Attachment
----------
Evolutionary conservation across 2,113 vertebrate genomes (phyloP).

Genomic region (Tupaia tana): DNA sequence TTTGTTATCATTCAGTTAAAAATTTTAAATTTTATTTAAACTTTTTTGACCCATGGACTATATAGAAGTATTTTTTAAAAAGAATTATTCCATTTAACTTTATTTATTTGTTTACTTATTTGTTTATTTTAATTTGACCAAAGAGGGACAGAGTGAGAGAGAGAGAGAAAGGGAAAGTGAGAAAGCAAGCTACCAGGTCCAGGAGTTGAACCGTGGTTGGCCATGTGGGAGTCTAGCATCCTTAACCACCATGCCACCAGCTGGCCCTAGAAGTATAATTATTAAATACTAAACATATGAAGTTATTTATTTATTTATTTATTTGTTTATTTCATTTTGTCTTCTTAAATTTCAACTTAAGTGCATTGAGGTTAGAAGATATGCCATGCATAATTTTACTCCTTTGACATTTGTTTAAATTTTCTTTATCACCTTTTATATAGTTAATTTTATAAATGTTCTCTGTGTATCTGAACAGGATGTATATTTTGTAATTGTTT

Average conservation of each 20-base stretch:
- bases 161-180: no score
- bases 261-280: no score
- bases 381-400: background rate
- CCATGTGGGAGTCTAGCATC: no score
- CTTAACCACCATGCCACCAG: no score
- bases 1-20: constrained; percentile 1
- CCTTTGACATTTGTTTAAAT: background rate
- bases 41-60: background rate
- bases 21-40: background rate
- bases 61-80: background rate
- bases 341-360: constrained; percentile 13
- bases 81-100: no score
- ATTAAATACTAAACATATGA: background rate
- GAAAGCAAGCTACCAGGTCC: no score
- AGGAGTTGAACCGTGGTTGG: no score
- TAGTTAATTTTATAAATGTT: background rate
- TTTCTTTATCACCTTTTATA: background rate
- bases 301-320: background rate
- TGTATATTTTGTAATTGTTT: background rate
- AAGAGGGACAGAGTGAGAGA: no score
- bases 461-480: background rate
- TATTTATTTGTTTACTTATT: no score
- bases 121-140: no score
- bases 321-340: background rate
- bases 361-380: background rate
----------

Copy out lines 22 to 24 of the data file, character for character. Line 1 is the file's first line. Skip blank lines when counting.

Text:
- TGTATATTTTGTAATTGTTT: background rate
- AAGAGGGACAGAGTGAGAGA: no score
- bases 461-480: background rate